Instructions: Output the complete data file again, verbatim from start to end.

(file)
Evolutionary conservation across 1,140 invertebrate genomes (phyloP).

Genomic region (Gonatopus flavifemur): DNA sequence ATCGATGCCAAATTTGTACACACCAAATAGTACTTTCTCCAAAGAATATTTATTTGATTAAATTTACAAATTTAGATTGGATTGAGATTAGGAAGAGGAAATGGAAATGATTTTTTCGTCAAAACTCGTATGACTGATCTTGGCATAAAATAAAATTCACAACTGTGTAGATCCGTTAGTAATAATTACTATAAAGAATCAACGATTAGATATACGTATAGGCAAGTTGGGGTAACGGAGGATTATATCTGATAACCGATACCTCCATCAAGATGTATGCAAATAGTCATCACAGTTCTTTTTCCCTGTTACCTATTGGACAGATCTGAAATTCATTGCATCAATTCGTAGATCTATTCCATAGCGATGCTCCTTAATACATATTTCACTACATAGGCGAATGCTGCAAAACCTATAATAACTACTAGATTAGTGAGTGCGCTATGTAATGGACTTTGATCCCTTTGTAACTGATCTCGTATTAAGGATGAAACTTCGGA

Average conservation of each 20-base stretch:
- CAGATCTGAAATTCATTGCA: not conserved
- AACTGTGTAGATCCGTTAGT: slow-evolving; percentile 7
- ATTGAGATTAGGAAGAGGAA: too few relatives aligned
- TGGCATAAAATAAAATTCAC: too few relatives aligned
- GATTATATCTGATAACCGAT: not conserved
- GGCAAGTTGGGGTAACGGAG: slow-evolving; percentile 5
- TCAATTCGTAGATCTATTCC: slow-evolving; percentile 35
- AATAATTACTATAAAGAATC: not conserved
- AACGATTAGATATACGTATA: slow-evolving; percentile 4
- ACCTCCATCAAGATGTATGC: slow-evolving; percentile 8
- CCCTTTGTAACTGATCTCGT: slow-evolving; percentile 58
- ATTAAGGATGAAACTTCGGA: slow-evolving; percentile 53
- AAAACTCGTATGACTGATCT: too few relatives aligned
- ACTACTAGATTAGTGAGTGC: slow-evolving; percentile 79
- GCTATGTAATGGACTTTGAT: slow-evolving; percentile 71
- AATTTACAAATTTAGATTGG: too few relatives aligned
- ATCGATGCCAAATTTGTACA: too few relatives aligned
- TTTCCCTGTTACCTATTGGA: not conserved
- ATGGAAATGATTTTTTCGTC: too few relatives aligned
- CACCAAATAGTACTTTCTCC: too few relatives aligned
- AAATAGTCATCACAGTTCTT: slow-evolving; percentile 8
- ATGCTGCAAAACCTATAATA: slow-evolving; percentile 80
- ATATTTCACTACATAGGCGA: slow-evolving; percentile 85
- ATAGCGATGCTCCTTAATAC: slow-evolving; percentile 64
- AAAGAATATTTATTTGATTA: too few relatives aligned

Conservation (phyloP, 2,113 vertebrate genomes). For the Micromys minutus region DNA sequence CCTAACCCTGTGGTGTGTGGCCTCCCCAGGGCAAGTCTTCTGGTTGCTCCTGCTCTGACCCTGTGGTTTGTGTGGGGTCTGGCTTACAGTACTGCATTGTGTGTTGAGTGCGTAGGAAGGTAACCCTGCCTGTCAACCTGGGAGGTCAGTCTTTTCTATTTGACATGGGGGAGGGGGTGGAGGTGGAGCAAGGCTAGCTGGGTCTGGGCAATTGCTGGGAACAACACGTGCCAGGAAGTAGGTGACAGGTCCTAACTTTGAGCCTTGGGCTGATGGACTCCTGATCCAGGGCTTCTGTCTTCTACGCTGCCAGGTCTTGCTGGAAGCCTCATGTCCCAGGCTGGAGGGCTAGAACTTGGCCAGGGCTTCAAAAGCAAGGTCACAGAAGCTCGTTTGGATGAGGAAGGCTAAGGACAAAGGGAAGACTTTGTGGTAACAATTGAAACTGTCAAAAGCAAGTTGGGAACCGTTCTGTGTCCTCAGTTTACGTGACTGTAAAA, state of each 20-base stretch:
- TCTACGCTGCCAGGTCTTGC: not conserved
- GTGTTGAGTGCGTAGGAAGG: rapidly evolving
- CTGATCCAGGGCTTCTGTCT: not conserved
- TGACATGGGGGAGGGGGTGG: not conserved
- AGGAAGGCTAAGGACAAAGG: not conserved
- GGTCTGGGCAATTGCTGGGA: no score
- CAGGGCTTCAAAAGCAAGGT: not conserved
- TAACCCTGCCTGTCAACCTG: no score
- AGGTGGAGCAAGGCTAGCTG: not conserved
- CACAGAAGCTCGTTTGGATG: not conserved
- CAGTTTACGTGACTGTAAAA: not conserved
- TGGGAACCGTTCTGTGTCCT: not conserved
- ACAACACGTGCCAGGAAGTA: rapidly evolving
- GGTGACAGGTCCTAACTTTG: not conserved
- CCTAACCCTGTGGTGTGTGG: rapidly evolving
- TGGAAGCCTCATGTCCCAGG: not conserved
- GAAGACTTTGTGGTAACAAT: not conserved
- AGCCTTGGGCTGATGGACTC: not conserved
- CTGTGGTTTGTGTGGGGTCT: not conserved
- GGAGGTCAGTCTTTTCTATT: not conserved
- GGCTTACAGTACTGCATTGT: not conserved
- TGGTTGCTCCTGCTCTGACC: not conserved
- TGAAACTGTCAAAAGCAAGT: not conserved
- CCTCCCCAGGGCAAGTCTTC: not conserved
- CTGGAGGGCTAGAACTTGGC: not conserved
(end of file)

Evolutionary conservation across 1,140 invertebrate genomes (phyloP).

Genomic region (Gonatopus flavifemur): DNA sequence ATCGATGCCAAATTTGTACACACCAAATAGTACTTTCTCCAAAGAATATTTATTTGATTAAATTTACAAATTTAGATTGGATTGAGATTAGGAAGAGGAAATGGAAATGATTTTTTCGTCAAAACTCGTATGACTGATCTTGGCATAAAATAAAATTCACAACTGTGTAGATCCGTTAGTAATAATTACTATAAAGAATCAACGATTAGATATACGTATAGGCAAGTTGGGGTAACGGAGGATTATATCTGATAACCGATACCTCCATCAAGATGTATGCAAATAGTCATCACAGTTCTTTTTCCCTGTTACCTATTGGACAGATCTGAAATTCATTGCATCAATTCGTAGATCTATTCCATAGCGATGCTCCTTAATACATATTTCACTACATAGGCGAATGCTGCAAAACCTATAATAACTACTAGATTAGTGAGTGCGCTATGTAATGGACTTTGATCCCTTTGTAACTGATCTCGTATTAAGGATGAAACTTCGGA

Average conservation of each 20-base stretch:
- CAGATCTGAAATTCATTGCA: not conserved
- AACTGTGTAGATCCGTTAGT: slow-evolving; percentile 7
- ATTGAGATTAGGAAGAGGAA: too few relatives aligned
- TGGCATAAAATAAAATTCAC: too few relatives aligned
- GATTATATCTGATAACCGAT: not conserved
- GGCAAGTTGGGGTAACGGAG: slow-evolving; percentile 5
- TCAATTCGTAGATCTATTCC: slow-evolving; percentile 35
- AATAATTACTATAAAGAATC: not conserved
- AACGATTAGATATACGTATA: slow-evolving; percentile 4
- ACCTCCATCAAGATGTATGC: slow-evolving; percentile 8
- CCCTTTGTAACTGATCTCGT: slow-evolving; percentile 58
- ATTAAGGATGAAACTTCGGA: slow-evolving; percentile 53
- AAAACTCGTATGACTGATCT: too few relatives aligned
- ACTACTAGATTAGTGAGTGC: slow-evolving; percentile 79
- GCTATGTAATGGACTTTGAT: slow-evolving; percentile 71
- AATTTACAAATTTAGATTGG: too few relatives aligned
- ATCGATGCCAAATTTGTACA: too few relatives aligned
- TTTCCCTGTTACCTATTGGA: not conserved
- ATGGAAATGATTTTTTCGTC: too few relatives aligned
- CACCAAATAGTACTTTCTCC: too few relatives aligned
- AAATAGTCATCACAGTTCTT: slow-evolving; percentile 8
- ATGCTGCAAAACCTATAATA: slow-evolving; percentile 80
- ATATTTCACTACATAGGCGA: slow-evolving; percentile 85
- ATAGCGATGCTCCTTAATAC: slow-evolving; percentile 64
- AAAGAATATTTATTTGATTA: too few relatives aligned

Conservation (phyloP, 2,113 vertebrate genomes). For the Micromys minutus region DNA sequence CCTAACCCTGTGGTGTGTGGCCTCCCCAGGGCAAGTCTTCTGGTTGCTCCTGCTCTGACCCTGTGGTTTGTGTGGGGTCTGGCTTACAGTACTGCATTGTGTGTTGAGTGCGTAGGAAGGTAACCCTGCCTGTCAACCTGGGAGGTCAGTCTTTTCTATTTGACATGGGGGAGGGGGTGGAGGTGGAGCAAGGCTAGCTGGGTCTGGGCAATTGCTGGGAACAACACGTGCCAGGAAGTAGGTGACAGGTCCTAACTTTGAGCCTTGGGCTGATGGACTCCTGATCCAGGGCTTCTGTCTTCTACGCTGCCAGGTCTTGCTGGAAGCCTCATGTCCCAGGCTGGAGGGCTAGAACTTGGCCAGGGCTTCAAAAGCAAGGTCACAGAAGCTCGTTTGGATGAGGAAGGCTAAGGACAAAGGGAAGACTTTGTGGTAACAATTGAAACTGTCAAAAGCAAGTTGGGAACCGTTCTGTGTCCTCAGTTTACGTGACTGTAAAA, state of each 20-base stretch:
- TCTACGCTGCCAGGTCTTGC: not conserved
- GTGTTGAGTGCGTAGGAAGG: rapidly evolving
- CTGATCCAGGGCTTCTGTCT: not conserved
- TGACATGGGGGAGGGGGTGG: not conserved
- AGGAAGGCTAAGGACAAAGG: not conserved
- GGTCTGGGCAATTGCTGGGA: no score
- CAGGGCTTCAAAAGCAAGGT: not conserved
- TAACCCTGCCTGTCAACCTG: no score
- AGGTGGAGCAAGGCTAGCTG: not conserved
- CACAGAAGCTCGTTTGGATG: not conserved
- CAGTTTACGTGACTGTAAAA: not conserved
- TGGGAACCGTTCTGTGTCCT: not conserved
- ACAACACGTGCCAGGAAGTA: rapidly evolving
- GGTGACAGGTCCTAACTTTG: not conserved
- CCTAACCCTGTGGTGTGTGG: rapidly evolving
- TGGAAGCCTCATGTCCCAGG: not conserved
- GAAGACTTTGTGGTAACAAT: not conserved
- AGCCTTGGGCTGATGGACTC: not conserved
- CTGTGGTTTGTGTGGGGTCT: not conserved
- GGAGGTCAGTCTTTTCTATT: not conserved
- GGCTTACAGTACTGCATTGT: not conserved
- TGGTTGCTCCTGCTCTGACC: not conserved
- TGAAACTGTCAAAAGCAAGT: not conserved
- CCTCCCCAGGGCAAGTCTTC: not conserved
- CTGGAGGGCTAGAACTTGGC: not conserved